"I think of the young Muslim volunteers of Mosul, who helped to repair churches and monasteries, building fraternal friendships on the rubble of hatred, and those Christians and Muslims who today are restoring mosques and churches together," the Pope noted.
Earlier in the day, the head of the Catholic Church met Shia Muslim cleric Grand Ayatollah Ali al-Sistani in the holy city of Najaf.
It is a significant trip as this is the first-ever papal visit to Iraq, which is considered the homeland of Abraham.
According to CNN, the pontiff on Friday held meetings with Prime Minister Mustafa al-Kadhimi and President Barham Salih.
He also met with the clerics and other officials at a Baghdad church, which was the site of the bloody 2010 massacre that killed 51 congregants and two priests.
While welcoming the Pope, Iraqi President Barham Salih said: "Holy Father, we are healing our wounds, and here you are, healing our wounds with us".
The Pope said he sees himself as a "pilgrim" during his visit to Iraq.
"I come as a penitent, asking forgiveness of heaven and my brothers and sisters for so much destruction and cruelty...I come as a pilgrim of peace in the name of Christ, the Prince of Peace. How much we have prayed in these years for peace in Iraq," he said.
The Pope sat on a throne under a towering collage of the parish members who died in the terrorist attack, CNN reported.
"We are gathered in this Cathedral of Our Lady of Salvation, hallowed by the blood of our brothers and sisters who here paid the ultimate price of their fidelity to the Lord and his Church," the pontiff said.
It is important to note that it was earlier speculated that the Pope would cancel his visit to Iraq amid the surge in coronavirus cases and recent new rocket attacks. However, he had reiterated that his visit would go as per the schedule.
"For some time I have wanted to meet that people who suffered so much...The people of Iraq are waiting for us. They were waiting for St. Pope John Paul II, who was not allowed to go," he had said while referring to the trip planned in 2000 that was later canceled after a breakdown in talks between the Vatican and then Iraq President Saddam Hussein.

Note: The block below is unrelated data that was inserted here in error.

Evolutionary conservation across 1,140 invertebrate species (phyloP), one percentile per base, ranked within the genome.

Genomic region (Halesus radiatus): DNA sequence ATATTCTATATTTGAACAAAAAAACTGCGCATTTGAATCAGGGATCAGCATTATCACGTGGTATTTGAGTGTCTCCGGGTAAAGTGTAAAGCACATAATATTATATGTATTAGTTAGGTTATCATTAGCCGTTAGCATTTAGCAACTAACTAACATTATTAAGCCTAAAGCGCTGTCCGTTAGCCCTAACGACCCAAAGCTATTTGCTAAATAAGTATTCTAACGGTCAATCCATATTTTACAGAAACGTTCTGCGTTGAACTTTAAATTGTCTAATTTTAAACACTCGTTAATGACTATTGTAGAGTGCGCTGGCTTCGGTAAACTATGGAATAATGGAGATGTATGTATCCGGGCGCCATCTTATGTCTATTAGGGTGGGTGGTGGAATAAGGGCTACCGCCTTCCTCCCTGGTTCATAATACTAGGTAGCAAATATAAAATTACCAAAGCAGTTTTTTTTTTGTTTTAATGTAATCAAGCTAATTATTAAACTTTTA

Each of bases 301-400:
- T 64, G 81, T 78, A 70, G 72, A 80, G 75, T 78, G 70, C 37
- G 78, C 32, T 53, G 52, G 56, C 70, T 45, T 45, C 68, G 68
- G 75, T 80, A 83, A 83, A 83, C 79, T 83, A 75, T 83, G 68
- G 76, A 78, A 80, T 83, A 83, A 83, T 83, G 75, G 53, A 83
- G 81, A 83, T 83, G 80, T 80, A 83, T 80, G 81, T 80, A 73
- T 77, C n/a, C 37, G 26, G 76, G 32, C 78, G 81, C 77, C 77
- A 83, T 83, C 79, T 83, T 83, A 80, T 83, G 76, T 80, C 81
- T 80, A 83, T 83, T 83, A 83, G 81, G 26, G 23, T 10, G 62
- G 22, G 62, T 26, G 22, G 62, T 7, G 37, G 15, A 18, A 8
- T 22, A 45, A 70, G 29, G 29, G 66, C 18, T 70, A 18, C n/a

According to CNN, Iraq has imposed a total curfew for the entirety of the four-day papal visit in an attempt to minimize health and security risks.
(Only the headline and picture of this report may have been reworked by the Business Standard staff; the rest of the content is auto-generated from a syndicated feed.)
Business Standard has always strived hard to provide up-to-date information and commentary on developments that are of interest to you and have wider political and economic implications for the country and the world. Your encouragement and constant feedback on how to improve our offering have only made our resolve and commitment to these ideals stronger. Even during these difficult times arising out of Covid-19, we continue to remain committed to keeping you informed and updated with credible news, authoritative views and incisive commentary on topical issues of relevance.
We, however, have a request.
As we battle the economic impact of the pandemic, we need your support even more, so that we can continue to offer you more quality content. Our subscription model has seen an encouraging response from many of you, who have subscribed to our online content. More subscription to our online content can only help us achieve the goals of offering you even better and more relevant content. We believe in free, fair and credible journalism. Your support through more subscriptions can help us practise the journalism to which we are committed.
Support quality journalism and subscribe to Business Standard.